But our problem is that in the beginning of the task we have less information about context of the problem(about domain of the problem) then in the end of the task. That is why usually after task is done, programmer will see/feel that it should be done in different way. Of course you can not rewrite your solution, because you need to start next task. Which lead after 1-2 years in building awful workarounds to make things done without massive rewriting of existing code.

That is why so important to write application which can be modified with less effort/cost.

Coupling, straight dependencies are few reasons of many which prevents efficient changing. You end up with situation where changes in one place will follow big amount of changes in others.

That is why very important to separate logic in different "blocks" which can be replaced, combined together with minimum effort.

SOLID principles can be very good guideline for programmer. Less programming experience you have more strictly you should follow this guideline.

In your particular case "Single responsibility principle" ("S" in SOLID) is your guideline - "class/function should have only one reason to change"

Useful approach for finding candidates for extracting to own function/class is writing code in "test first" approach (TDD or Test-Driven Development).

When you start writing tests for some function and end up with multiple different test cases, where test case configuration become complicated - you can put part of the logic behind abstractions which can be mocked up in the tests.

Apply the single responsibility principle to achieve a strong separation of concerns. This results in flexible and maintainable code.

Robert C. Martin expresses single responsibility principle as "A class should have only one reason to change". Do not think this only applies to OO code. Class should be considered as a meta-class type. The principle is applicable to any approach for code decomposition, modules, functions, methods, procedures could replace the word 'class' and the principle holds true.

Any piece of code should have the responsibility over a single part of the functionality. There is a corollary that the responsibility should be entirely encapsulated by the 'class' to minimise coupling. Any software service should be narrowly aligned with the responsibility.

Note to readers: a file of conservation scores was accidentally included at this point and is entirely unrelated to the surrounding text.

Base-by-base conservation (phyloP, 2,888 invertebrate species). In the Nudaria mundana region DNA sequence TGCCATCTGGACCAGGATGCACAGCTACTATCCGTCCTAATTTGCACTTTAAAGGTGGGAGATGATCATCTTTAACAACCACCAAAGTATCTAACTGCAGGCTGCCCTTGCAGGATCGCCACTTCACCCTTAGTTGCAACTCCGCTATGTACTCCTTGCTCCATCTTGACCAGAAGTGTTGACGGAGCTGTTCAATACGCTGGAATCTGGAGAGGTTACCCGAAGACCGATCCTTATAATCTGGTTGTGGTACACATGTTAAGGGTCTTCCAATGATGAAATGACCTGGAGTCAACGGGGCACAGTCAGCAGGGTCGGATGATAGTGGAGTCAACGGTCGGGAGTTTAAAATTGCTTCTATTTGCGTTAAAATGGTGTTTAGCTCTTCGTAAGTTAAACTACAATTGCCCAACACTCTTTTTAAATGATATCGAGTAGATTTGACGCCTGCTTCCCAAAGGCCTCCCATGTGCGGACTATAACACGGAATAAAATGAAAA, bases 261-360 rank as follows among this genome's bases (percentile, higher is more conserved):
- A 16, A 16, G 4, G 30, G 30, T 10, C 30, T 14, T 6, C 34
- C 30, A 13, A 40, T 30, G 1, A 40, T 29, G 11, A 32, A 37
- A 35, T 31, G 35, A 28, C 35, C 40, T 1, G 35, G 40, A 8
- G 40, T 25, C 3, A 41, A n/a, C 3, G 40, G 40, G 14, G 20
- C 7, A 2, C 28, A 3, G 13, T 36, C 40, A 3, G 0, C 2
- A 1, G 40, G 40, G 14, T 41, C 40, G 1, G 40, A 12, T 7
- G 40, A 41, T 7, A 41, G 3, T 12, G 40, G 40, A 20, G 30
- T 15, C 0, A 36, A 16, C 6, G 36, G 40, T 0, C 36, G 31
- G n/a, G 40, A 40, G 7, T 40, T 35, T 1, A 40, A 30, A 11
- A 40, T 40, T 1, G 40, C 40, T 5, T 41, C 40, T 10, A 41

In practice if you cannot describe the functionality in single short phrase then you should decompose the code. Divide the code on the word 'and'.

Given the requirement 'A Person is composed of a Name and an Age', would result in three separate pieces of code a Person, a Name and an Age.

This approach maximises reliability and maintainability while localising and minimising complexity, through a separation of concerns.

If I understand correctly, the central question is when to modify an existing function and when to create a new one, when creating a new one might result in duplicated code.

First, the reason to create a new function is because you need a function that does something significantly different from what an existing function does. If the existing function serves its purpose, I wouldn't modify it to serve another purpose to avoid duplicating code.

But creating a new function does not mean that you must duplicate code. If your new function requires a chunk of code that's identical to what's in the existing function, you can extract that into its own function and call it from both the existing and new functions.

IOW, whether to modify an existing function and whether to duplicate code are usually unrelated questions.

If the duplicate code is required more than once in a given class than you can refactor it into a method. If it's required across classes then that's a good case for a new class. If a piece of code is a) long enough that you don't want to duplicate it and b) useful enough that you need it more than once, then it's likely worth unit testing.

In addition to what you already wrote about avoiding code duplication:

You should do it whenever you find a good name for the function or class. A good name tells the reader what the function or class does without having to look at the implementation.

I agree with the other posters on this. I use the rule of 2. If I am doing something in 2 places, say within a class for example, that is when I turn that something into a method. Right away before I write another line of code.

  • 2
    So, did you write whole logic in one function in case when your code doesn't have duplications? ;) – Fabio Sep 2 '17 at 6:59

protected by gnat Sep 13 '17 at 8:47